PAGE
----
My editorial piece, as published by Shenzhen Daily: http://szdaily.sznews.com/html/2013-11/11/content_2680363.htm
AMERICAN late-night talk show host Jimmy Kimmel caused quite a stir during a controversial comedy skit on the Oct. 16 edition of his show, “Jimmy Kimmel Live!” which airs on national U.S. television network ABC.
Satirizing the childishness of American lawmakers and television personalities, he interviewed small children and asked them about current events. When the topic of America’s debt to China came up, a 6-year-old boy infamously said: “Kill everyone in China.” In what turned out to be a big mistake, Kimmel responded by sarcastically chuckling: “That’s an interesting idea.”
Video of the skit was put online and quickly went viral, inciting outrage and demands of an apology from Chinese communities around the world. The anger has continued to simmer into this month — as recently as last Tuesday, a group of Chinese animators posted a video online demanding an apology.
Kimmel seemed to realize the comment’s danger immediately and has publicly apologized at least twice since the show aired.
At the end of the skit itself, he called it “the ‘Lord of the Flies’ edition,” referring to the tragic 1954 British novel about sadistic children. I think that statement showed his disapproval of the boy’s comment. As an American who believes in peace and friendship between the U.S. and China, I find it unfortunate that this issue strained people-to-people relationships between the two countries.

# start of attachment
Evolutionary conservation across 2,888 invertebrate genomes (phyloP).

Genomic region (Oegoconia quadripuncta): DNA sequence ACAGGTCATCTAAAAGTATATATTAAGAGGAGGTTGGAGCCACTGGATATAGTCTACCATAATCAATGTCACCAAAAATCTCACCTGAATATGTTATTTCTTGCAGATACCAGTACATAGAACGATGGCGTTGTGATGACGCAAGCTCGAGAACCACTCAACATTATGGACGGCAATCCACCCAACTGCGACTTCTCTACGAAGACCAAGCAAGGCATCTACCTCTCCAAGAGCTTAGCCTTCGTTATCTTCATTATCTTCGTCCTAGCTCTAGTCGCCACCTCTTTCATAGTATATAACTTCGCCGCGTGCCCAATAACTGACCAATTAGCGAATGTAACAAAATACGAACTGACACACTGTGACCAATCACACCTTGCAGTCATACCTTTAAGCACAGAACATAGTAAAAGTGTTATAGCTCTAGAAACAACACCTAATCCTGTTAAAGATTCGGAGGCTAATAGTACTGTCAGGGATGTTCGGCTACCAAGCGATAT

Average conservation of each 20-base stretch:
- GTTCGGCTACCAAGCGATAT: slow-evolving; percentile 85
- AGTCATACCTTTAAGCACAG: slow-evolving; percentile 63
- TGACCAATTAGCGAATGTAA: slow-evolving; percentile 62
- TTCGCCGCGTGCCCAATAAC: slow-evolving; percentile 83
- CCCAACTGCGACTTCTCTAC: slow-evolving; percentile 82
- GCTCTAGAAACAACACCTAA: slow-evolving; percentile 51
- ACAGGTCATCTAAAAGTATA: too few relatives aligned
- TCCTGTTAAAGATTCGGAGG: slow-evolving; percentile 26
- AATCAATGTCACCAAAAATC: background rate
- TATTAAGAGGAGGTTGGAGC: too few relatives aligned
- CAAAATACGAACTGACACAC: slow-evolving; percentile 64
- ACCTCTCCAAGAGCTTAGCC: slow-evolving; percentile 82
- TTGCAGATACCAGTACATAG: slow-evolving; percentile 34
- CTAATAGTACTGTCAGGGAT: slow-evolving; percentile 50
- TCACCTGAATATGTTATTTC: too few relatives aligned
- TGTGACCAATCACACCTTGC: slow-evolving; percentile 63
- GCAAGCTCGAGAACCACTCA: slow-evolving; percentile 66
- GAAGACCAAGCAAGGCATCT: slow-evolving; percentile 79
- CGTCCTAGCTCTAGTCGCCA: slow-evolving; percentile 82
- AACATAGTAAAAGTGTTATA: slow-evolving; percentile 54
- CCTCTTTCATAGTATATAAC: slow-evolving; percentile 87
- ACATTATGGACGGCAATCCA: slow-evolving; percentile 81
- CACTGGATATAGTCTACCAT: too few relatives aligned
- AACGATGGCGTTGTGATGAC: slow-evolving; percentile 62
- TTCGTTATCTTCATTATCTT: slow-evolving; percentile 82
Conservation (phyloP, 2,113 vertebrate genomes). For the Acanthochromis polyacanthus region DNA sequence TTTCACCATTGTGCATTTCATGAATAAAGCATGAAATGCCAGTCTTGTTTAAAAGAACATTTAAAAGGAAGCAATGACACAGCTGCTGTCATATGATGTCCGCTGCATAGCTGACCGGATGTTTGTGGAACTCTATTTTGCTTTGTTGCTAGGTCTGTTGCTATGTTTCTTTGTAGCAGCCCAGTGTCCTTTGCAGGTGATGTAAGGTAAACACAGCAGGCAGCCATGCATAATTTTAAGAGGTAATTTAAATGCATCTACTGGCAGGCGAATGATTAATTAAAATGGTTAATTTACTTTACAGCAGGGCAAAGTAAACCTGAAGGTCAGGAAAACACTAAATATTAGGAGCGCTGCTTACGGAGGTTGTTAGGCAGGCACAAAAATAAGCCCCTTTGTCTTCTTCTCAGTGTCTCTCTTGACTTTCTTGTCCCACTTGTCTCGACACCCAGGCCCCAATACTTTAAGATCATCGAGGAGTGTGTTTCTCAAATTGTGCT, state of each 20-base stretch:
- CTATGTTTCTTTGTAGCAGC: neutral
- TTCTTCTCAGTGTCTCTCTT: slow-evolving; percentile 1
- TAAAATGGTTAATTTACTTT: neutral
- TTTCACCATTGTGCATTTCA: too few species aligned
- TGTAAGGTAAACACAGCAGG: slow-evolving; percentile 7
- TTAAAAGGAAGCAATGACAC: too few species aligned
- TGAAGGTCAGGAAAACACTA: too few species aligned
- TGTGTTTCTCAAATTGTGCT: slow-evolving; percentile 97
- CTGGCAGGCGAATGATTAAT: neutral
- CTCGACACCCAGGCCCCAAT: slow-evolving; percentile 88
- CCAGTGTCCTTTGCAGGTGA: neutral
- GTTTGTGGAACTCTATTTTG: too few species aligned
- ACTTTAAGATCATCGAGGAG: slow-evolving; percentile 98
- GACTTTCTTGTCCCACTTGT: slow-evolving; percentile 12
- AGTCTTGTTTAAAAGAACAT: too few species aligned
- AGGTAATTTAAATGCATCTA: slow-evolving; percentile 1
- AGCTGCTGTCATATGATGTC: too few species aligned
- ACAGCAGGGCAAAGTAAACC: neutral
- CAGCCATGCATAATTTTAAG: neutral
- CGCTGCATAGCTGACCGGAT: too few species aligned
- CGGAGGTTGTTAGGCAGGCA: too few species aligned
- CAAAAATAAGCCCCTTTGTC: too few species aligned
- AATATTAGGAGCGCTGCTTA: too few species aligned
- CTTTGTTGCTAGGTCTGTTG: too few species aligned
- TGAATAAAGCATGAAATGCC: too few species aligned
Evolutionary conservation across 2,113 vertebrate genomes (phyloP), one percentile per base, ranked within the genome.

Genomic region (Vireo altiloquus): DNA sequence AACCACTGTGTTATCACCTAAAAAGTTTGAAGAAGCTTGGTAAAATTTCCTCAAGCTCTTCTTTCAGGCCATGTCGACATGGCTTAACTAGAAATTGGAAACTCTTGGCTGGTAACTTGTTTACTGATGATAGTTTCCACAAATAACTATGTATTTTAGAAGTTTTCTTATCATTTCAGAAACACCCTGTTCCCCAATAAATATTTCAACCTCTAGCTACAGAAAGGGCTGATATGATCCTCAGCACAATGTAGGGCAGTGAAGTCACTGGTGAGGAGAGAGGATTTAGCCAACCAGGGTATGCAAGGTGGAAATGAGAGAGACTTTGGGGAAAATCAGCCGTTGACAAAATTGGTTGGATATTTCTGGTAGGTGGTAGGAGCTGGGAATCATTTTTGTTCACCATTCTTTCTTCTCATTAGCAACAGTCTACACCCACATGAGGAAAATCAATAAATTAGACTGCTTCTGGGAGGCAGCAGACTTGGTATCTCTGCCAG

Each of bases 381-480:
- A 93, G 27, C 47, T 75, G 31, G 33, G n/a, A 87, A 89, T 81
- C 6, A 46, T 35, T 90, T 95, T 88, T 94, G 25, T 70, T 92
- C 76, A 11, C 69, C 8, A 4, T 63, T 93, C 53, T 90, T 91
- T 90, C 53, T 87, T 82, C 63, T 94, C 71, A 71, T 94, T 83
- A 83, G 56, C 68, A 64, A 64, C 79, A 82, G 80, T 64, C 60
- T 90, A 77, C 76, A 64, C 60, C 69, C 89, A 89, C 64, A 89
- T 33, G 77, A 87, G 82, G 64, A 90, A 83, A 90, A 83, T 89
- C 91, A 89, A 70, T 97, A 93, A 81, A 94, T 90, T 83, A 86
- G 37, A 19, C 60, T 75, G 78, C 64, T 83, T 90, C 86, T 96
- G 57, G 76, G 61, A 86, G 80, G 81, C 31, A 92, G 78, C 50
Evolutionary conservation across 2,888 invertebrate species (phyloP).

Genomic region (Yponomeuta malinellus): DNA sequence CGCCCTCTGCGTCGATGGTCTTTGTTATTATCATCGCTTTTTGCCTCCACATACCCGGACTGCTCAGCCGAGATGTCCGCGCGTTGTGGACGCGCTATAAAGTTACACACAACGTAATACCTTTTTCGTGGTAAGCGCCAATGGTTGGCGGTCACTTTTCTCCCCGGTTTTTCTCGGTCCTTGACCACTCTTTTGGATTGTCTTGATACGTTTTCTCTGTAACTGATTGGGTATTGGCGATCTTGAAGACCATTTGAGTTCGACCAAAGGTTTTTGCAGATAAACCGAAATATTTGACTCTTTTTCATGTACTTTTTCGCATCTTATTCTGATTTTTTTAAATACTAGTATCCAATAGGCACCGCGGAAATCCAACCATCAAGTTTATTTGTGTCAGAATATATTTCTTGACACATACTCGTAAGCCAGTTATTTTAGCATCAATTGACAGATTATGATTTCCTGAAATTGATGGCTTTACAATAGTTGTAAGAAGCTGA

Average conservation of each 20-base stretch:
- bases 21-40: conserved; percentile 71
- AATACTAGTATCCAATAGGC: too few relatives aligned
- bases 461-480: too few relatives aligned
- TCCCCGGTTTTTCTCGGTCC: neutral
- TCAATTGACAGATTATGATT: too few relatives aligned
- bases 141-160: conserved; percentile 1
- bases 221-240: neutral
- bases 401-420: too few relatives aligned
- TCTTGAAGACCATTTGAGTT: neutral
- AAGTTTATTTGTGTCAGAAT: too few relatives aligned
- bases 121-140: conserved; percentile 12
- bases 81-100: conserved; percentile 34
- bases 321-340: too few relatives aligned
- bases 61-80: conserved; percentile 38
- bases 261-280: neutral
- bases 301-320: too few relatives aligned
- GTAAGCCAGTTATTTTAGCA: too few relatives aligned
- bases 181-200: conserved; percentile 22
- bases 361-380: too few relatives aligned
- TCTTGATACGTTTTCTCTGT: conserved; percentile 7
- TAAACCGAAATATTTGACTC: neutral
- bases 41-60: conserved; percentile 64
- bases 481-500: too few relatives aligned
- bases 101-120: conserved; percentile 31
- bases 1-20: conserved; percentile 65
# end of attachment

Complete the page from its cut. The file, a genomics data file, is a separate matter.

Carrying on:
American comedy is steeped in satire and can be very crass at times. Jokes are notoriously hard to translate, both linguistically and culturally.
Some American shows, such as Comedy Central’s animated “South Park,” continually push the envelope and can make certain groups angry. “South Park” has famously lampooned almost everyone in the world, including Christians, Jews, Scientologists, Mormons, Muslims, Buddhists, Hindus, Africans, Japanese, Canadians, America itself, and, yes, the Chinese as well.
At times, this kind of comedy provokes outrage. At other times, it can have a deeper meaning — but it requires a steep, delicate learning curve to know what works as satire and what goes too far. For example, fake news website http://www.theonion.com has won the prestigious Peabody award for its journalistic satire, yet also recently made Jewish groups angry by using racial slurs in the ironically titled piece, “Redskins’ —- Owner Refuses To Change Team’s Offensive Name.” The article used hateful, derogatory terms for Jewish people to make a point about how the Jewish owner of an American football team is hesitant to change the team’s name, even though it’s widely regarded as offensive to Native Americans.
Kimmel possibly chose to air the child’s controversial comment on his show to find humor in a similar ironic fashion. Although the joke obviously didn’t work, he may have thought the comment’s absurdity would be self-evident. The comment was supposed to be taken as funny because it was so incredibly ridiculous. So much so, Kimmel may have thought, that in no way could it be perceived as an actual advocacy of murder, genocide or racism.
ABC has taken down the online video, released an apology of its own and promised not to air the skit in future rebroadcasts. Kimmel himself apologized on his show, and during a protest outside his studio in Los Angeles, he apologized in person.
“I’m very, very sorry. We should not have put it on the air, and I did not mean to upset you,” he told the crowd of protesters. “I feel bad. … I’m a comedian; I was trying to make people laugh. I’m sorry that I did this.”
I hope the Chinese communities of the world can accept his apology, which I believe to be sincere.